Even a five-interception season could still be considered a successful campaign for the All-Pro corner. His reputation as a shut-down corner rather than a ball-hawking one would be reflected in his potentially higher PFF grade and lower interception total.
As time passes, Cowboys contract with Ezekiel Elliott looks even worse - Dave Halprin, Blogging The Boys
Zeke was supposed to set the running back market ablaze, until he didn’t.
Elliott came into the league with some maturity issues, but he quickly transitioned into a pro and is among the leaders on the Cowboys roster. There is just a lot to like about Elliott, both professionally and personally. By all accounts he has an engaging personality that endears him to players and coaches alike.
But as we all know, there are some problems associated with Elliott. One is his declining production, the other is his outsized contract. We’ll leave the production issue for another day. The only thing we will say is that he was off to a fast start in 2021 until a knee injury slowed him down. And from what video is showing, and observers are saying, Elliott looks very good in training camp.
There are a few things to take away from this. One is that you probably don’t want your running backs on the highest-paid list in general given how they are utilized in today’s NFL, and how easily they can be replaced by younger, fresher talent. If you got the highest paid quarterback in the league, that’s understandable. It’s the most important position on the team. Similar logic can be used on other positions that are far more valuable than running back like cornerback, edge pass rusher, left tackle, etc. Overpaying there makes sense, it doesn’t with running back. The Cowboys didn’t get that memo.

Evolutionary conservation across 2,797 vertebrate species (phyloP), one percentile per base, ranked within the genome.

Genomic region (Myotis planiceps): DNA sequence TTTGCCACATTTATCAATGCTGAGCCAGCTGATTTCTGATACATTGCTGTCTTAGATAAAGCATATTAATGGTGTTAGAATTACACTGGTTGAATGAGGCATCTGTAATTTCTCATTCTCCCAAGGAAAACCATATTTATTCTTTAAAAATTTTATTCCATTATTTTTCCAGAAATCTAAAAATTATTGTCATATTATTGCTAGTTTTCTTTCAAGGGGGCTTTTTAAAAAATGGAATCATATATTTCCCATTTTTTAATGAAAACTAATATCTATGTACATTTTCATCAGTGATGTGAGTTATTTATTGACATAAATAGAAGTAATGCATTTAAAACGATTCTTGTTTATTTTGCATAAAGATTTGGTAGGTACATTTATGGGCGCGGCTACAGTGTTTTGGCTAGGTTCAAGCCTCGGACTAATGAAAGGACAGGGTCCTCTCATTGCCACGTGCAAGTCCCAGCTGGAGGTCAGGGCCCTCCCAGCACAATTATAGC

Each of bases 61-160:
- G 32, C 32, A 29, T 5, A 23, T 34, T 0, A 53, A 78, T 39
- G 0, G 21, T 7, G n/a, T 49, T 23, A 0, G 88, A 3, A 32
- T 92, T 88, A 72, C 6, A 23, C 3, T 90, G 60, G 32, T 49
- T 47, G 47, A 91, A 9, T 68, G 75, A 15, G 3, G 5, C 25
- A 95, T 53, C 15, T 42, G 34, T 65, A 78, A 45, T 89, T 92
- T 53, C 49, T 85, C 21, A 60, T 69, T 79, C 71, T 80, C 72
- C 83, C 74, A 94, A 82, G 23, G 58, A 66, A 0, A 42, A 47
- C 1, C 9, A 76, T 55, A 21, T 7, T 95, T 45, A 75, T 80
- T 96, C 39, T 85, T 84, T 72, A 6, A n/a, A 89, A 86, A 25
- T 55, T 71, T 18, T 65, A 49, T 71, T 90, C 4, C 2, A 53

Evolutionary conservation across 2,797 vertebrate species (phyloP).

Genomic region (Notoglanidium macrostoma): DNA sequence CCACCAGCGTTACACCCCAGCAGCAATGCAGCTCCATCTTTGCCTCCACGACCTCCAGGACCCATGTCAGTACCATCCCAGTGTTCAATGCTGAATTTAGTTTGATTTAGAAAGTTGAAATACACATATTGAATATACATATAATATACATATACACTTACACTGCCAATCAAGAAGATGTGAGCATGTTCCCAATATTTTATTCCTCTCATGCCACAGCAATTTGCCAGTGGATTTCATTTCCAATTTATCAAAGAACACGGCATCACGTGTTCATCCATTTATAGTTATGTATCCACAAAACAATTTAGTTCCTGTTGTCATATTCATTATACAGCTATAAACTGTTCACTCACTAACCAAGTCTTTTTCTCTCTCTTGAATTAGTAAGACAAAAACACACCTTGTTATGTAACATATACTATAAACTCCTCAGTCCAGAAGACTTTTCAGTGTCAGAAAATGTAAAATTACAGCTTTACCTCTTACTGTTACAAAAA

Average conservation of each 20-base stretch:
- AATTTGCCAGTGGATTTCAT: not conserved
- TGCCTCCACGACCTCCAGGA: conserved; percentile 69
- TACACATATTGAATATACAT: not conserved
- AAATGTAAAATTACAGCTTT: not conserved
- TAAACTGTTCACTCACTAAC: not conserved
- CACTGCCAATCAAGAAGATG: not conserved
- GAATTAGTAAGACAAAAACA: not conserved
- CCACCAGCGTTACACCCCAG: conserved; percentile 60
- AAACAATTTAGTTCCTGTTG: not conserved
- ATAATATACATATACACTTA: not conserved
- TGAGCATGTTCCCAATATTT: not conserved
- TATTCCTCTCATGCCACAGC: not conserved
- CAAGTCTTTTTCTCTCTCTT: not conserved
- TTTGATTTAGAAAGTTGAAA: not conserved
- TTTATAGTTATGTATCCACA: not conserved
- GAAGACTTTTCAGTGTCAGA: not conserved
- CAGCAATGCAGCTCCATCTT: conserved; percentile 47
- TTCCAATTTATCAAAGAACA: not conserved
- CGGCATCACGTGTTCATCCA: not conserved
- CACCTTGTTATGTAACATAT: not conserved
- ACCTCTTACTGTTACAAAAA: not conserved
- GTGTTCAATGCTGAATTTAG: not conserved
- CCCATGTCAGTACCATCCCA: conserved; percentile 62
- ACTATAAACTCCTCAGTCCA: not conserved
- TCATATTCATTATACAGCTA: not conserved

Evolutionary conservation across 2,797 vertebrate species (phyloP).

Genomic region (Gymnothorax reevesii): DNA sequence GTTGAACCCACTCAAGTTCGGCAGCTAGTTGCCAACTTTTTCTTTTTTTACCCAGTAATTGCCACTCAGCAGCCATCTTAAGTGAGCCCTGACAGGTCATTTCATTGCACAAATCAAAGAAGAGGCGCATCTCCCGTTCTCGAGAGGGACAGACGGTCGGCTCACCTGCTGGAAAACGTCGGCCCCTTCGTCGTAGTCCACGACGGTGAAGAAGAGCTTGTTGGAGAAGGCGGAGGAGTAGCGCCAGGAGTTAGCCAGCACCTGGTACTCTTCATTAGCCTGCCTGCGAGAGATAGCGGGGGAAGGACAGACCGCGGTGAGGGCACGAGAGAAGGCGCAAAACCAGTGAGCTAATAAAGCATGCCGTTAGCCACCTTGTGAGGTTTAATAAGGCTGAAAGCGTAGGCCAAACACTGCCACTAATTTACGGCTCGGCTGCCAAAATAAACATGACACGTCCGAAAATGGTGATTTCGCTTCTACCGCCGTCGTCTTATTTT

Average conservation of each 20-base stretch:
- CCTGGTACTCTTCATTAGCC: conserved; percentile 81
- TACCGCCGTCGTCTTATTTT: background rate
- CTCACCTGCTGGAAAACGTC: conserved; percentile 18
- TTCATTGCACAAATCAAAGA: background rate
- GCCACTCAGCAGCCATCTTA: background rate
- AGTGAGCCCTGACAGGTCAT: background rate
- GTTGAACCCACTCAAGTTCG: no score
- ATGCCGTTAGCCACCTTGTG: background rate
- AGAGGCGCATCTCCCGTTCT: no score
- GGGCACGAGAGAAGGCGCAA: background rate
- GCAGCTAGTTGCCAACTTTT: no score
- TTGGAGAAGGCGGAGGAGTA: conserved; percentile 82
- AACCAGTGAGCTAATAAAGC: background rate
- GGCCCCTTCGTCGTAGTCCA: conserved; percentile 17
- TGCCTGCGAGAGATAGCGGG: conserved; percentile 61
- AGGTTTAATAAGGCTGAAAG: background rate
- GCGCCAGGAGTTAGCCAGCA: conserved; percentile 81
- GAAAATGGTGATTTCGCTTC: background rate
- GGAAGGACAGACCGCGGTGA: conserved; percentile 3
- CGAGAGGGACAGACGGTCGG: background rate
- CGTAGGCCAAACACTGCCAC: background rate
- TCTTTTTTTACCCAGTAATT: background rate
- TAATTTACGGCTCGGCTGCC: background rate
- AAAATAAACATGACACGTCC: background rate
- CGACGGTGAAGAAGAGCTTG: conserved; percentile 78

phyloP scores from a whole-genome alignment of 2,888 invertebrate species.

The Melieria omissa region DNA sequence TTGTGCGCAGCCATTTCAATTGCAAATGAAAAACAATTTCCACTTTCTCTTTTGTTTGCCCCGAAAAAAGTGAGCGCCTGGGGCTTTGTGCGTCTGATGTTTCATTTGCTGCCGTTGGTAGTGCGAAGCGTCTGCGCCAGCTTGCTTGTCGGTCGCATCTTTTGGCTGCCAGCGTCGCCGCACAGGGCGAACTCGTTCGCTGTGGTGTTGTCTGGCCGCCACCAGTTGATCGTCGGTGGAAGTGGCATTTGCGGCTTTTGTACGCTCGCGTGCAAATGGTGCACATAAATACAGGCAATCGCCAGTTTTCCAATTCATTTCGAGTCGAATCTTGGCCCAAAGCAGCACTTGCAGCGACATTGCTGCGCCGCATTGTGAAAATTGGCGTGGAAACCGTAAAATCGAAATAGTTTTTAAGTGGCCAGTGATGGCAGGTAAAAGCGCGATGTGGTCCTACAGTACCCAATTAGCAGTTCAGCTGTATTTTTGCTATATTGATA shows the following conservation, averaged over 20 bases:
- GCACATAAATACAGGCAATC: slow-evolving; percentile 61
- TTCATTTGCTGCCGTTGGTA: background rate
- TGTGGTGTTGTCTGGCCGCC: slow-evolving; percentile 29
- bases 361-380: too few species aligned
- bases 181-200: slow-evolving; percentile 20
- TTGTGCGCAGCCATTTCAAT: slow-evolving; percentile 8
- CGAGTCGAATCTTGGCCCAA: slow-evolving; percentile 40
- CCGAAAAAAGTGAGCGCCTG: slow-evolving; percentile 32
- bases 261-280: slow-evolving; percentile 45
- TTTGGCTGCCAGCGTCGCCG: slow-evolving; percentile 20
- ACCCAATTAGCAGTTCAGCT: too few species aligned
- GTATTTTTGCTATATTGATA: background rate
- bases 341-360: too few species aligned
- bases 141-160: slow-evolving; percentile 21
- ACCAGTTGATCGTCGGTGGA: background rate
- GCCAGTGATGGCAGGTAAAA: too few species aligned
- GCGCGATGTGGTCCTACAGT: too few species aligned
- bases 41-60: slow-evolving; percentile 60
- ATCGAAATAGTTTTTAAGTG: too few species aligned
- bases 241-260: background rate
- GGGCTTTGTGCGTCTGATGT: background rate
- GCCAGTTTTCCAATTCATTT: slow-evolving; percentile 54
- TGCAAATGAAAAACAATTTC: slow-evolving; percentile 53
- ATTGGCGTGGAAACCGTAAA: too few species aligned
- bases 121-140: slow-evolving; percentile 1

That means that the Cowboys gave an oversized contract out to Elliott that still hasn’t been eclipsed by other teams for guaranteed money. And it’s not even close as Zeke got $14 million more guaranteed than the next back. In the NFL, generally the last star signed to a contract jumps to the top of the list, or very near. For instance, Dak Prescott was once at the top of quarterback pay, but recent contracts have rendered him a no-show on the quarterbacks list. Elliott’s contract is the oldest on the list of all the positions, and was only just edged out in three-year average by McCaffrey, who adds a lot in the passing game in addition to his rushing ability.
With the early returns from the young receiving group looking promising, is there really a need to acquire another wide out?
1. Nelson Agholor, New England Patriots
Since being taken in the first round by the Philadelphia Eagles in 2015, Agholor has bounced around a bit. He spent time with the Las Vegas Raiders in 2020, and is currently with the New England Patriots.
2. Jalen Reagor, Philadelphia Eagles
If there was ever a receiver that needed a change of scenery, it’s Reagor. He seems to have lost confidence during his time with the Eagles. Just like Agholor, Reagor hasn’t lived up to his first-round selection to the frustration of many Eagle fans.
3. Kelvin Harmon, Washington Commanders
Okay so hear me out. We’ve seen this Cowboys front office throw curveballs our way numerous times — just look at the signing of linebacker Anthony Barr when their real need is at wide receiver.
4. Josh Malone, Tennessee Titans
Just like Harmon, Malone could be another receiver curveball thrown our way by this Dallas front office. He’s another big-bodied receiver at 6’3″ and 205 pounds that, unlike Harmon, has 4.4-second speed but just hasn’t been able to get it going during his time in the NFL.